My open letter to the executive editor of The New York Times about covering President Trump


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Dear Dean Baquet:

President Trump has embraced whole hog that favorite American pastime of blaming the media. He says “the media elites” are biased and dishonest. He says he will handpick the reporters who get the privilege of closer access to the White House.

The editors and reporters at The New York Times are very smart, dedicated people. Perhaps they don’t need any advice. I am going to offer some anyway.

Don’t play by his rules. Trump likes to flood the field with lies, and part of his long game is to discredit all the bastions of truth and credibility. Teachers, scientists and journalists and writers will be in his crosshairs. Keep fairly, accurately, thoroughly – and aggressively – covering his administration. Avoid sloppy work, fact errors and gotcha zingers. Develop sources, but avoid an overreliance on unnamed sources. The Trump White House is not going to be one big happy camp. Egos are gonna clash, and things, I suspect, are gonna get nasty internally. People are going grouse. Your reporters will have to sift out all the motives and agendas, of course. Also, follow the cash piles and the public documents, and put things in perspective.

Dig, dig, dig. It’s a huge potato mound. It is your duty to uncover the tubers. You will face immense pushback from the apex of power. But you have been here before, and you stuck to your guns. Because you did, the United States is a better place.

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The time I drove across the Cascade Mountains and the ‘Red Headed Stranger’ rode shotgun

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I recently made a long, solo drive from Seattle over the Cascade Mountains, and I found a great road trip companion: Willie Nelson’s “Red Headed Stranger.”

In Eastern Washington and Oregon on my way to the Columbia River Gorge the haunting songs with sparse arrangements were the perfect soundtrack for the stark landscape out my windshield – rolling alfalfa fields and parched, barren hills dotted with spindly wind turbines.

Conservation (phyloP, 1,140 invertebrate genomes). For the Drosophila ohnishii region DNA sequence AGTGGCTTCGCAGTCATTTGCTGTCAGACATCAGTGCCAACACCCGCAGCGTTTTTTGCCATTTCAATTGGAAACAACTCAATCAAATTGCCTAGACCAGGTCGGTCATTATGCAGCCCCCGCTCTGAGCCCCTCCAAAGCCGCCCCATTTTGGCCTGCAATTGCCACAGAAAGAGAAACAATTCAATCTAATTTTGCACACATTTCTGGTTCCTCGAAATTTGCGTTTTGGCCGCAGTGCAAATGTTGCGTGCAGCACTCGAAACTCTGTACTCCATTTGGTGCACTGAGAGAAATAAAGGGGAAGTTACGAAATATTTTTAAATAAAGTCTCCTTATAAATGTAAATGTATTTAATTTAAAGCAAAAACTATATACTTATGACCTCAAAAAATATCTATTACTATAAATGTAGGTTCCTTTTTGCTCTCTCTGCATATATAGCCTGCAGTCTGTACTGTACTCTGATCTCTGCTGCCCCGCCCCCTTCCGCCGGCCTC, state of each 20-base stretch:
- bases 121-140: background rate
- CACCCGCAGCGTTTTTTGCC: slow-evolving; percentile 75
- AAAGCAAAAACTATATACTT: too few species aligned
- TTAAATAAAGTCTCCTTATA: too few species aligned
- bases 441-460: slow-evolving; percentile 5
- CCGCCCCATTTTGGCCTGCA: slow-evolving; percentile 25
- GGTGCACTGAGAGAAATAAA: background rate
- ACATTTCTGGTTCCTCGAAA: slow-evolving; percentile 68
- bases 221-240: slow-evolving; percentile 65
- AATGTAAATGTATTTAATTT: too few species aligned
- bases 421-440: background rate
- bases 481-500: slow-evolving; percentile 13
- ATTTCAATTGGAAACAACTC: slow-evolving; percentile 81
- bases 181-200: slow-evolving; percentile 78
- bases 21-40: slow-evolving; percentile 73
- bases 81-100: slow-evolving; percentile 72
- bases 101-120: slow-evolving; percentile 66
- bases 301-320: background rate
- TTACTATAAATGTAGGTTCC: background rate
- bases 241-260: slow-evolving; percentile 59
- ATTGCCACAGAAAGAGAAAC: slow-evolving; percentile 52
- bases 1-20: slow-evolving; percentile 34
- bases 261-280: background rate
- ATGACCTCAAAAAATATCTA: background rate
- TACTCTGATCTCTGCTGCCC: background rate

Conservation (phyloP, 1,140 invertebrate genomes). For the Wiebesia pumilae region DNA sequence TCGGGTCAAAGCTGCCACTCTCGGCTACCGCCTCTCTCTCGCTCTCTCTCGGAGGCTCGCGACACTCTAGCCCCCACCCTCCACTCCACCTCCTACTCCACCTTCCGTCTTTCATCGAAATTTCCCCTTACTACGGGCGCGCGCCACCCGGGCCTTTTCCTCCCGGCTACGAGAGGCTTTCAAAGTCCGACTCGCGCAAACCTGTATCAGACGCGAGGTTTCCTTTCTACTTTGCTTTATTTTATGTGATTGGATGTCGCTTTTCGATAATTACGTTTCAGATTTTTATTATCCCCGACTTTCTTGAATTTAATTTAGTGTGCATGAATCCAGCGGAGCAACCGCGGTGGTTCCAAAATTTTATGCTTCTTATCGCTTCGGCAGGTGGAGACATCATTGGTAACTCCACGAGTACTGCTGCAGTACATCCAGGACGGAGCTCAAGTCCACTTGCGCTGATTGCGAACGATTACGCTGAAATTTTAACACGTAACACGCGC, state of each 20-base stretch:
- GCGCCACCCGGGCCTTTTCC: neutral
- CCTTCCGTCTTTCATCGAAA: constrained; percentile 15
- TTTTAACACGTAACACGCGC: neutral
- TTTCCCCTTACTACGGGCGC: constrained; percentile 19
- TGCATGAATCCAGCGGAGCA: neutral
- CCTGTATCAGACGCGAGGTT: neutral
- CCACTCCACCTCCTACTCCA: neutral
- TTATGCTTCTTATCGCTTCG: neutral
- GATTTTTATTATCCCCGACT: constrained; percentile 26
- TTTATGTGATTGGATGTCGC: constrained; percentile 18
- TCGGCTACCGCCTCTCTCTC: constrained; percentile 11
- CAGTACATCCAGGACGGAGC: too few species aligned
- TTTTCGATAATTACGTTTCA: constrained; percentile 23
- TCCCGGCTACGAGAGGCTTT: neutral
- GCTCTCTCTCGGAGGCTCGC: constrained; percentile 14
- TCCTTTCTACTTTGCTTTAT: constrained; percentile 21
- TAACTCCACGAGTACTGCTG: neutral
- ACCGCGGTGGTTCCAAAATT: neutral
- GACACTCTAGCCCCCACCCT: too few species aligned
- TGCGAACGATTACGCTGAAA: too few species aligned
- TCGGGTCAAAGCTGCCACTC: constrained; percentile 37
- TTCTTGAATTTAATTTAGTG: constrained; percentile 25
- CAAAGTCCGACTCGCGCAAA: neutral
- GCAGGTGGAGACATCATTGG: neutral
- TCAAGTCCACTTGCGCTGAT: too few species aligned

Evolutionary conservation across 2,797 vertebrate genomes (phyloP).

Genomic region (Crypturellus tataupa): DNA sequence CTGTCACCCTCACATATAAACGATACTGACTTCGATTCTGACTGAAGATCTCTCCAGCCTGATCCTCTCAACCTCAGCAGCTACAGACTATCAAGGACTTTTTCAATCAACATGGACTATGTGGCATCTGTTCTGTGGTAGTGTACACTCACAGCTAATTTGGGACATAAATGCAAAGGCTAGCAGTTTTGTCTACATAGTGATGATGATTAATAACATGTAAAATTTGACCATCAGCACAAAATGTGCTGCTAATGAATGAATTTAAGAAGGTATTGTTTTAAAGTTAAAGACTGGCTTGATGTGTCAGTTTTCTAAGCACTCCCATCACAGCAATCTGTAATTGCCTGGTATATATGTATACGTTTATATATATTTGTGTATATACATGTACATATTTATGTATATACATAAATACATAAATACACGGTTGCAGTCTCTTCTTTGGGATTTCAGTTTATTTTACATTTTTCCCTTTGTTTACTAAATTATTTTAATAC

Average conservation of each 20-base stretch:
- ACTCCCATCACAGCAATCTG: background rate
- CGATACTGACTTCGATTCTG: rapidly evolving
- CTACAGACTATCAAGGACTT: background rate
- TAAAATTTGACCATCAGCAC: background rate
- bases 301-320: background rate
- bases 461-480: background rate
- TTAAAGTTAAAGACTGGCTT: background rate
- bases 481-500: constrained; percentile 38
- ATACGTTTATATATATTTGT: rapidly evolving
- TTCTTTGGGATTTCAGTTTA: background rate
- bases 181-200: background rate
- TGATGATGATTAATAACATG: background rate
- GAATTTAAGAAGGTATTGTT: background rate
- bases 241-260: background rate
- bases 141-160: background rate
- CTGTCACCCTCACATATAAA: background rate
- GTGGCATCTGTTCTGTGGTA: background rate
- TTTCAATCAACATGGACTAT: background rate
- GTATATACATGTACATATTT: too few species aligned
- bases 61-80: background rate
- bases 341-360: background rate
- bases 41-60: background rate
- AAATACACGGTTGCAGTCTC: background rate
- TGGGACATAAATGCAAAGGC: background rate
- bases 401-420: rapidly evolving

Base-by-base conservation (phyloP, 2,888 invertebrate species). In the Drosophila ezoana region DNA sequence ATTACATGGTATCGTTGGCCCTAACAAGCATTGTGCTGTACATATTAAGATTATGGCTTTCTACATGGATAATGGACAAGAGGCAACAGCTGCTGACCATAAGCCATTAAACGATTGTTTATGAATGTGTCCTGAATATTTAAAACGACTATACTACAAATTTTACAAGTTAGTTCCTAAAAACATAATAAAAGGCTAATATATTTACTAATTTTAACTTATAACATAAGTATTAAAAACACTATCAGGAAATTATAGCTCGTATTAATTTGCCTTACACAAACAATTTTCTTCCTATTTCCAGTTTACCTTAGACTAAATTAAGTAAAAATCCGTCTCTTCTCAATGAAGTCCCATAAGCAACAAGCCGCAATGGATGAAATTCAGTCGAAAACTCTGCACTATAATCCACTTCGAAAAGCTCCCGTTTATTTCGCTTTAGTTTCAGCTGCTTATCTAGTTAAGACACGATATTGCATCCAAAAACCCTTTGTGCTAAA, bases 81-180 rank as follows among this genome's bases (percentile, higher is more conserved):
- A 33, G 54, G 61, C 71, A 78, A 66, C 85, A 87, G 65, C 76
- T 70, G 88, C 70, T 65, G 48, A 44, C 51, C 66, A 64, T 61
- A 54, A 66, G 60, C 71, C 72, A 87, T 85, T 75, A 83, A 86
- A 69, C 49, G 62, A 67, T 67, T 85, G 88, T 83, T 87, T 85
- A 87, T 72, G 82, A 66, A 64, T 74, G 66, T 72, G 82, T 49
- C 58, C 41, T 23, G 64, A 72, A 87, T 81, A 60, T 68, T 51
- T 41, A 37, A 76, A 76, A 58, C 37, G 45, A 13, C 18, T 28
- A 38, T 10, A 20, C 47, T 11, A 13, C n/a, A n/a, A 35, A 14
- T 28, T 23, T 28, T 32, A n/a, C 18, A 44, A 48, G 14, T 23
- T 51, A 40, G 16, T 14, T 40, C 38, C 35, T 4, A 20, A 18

In Nelson’s long murder ballad, a wayward preacher wanders the Old West with a broken heart and blood in his eyes.

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A Columbia River wind farm


From the roadside, they stand deceptively spindly, stark white rotor blades affixed to hubs teetering atop a troupe of toothpicks dotting a parched moonscape high above the river gorge, aloof and mesmerizing like ballet dancers as they spin cartwheel style converting a famous blow into electricity, kindred spirits with the giant Columbia dams that came before.

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In Seattle, where a walk in the neighborhood is threatened by more cars and less parking

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Walkway or driveway? My neighborhood strolls are often blocked by vehicles straddling the sidewalk.

I’m not talking about a quick pull-in to unload groceries or building supplies. Cars and trucks are parked overnight and often left that way all day. Some partially block the sidewalk, forcing walkers to squeeze between silver bumper and prickly shrubbery. Other cars are completely blocking the sidewalk, forcing school children and dog walkers out in the street.  Continue reading

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Honoring Civil War soldiers and sailors at the Grand Army of the Republic Cemetery in Seattle

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Boy Scout Troop 100 spent Saturday morning at Seattle’s Grand Army of the Republic Cemetery cleaning the moss and dirt off of old headstones and planting flags in preparation for a Memorial Day ceremony.

It is altogether fitting and proper that the Scouts should do this. Memorial Day, or Decoration Day as it was originally called, started out as a way to honor the soldiers who died during the Civil War. The first such remembrance occurred shortly after the war ended, in 1865 in Charleston, S.C. A group of newly freed slaves decided to honor Union soldiers buried in a mass grave at a place called the Washington Race Course and Jockey Club, grounds the Confederate Army had used for a prison camp.

The newly emancipated African Americans dug up the soldiers’ bodies and gave them proper burials. They erected a fence around the cemetery and dedicated it to the unknown men who had fought to defeat the Confederacy and end slavery. On May 1, 1865, 10,000 people gathered at the cemetery and marched around the racetrack. Children sang “John Brown’s Body” and “The Star Spangled Banner.” Afterwards, the graves were decorated with red rose petals.  Continue reading

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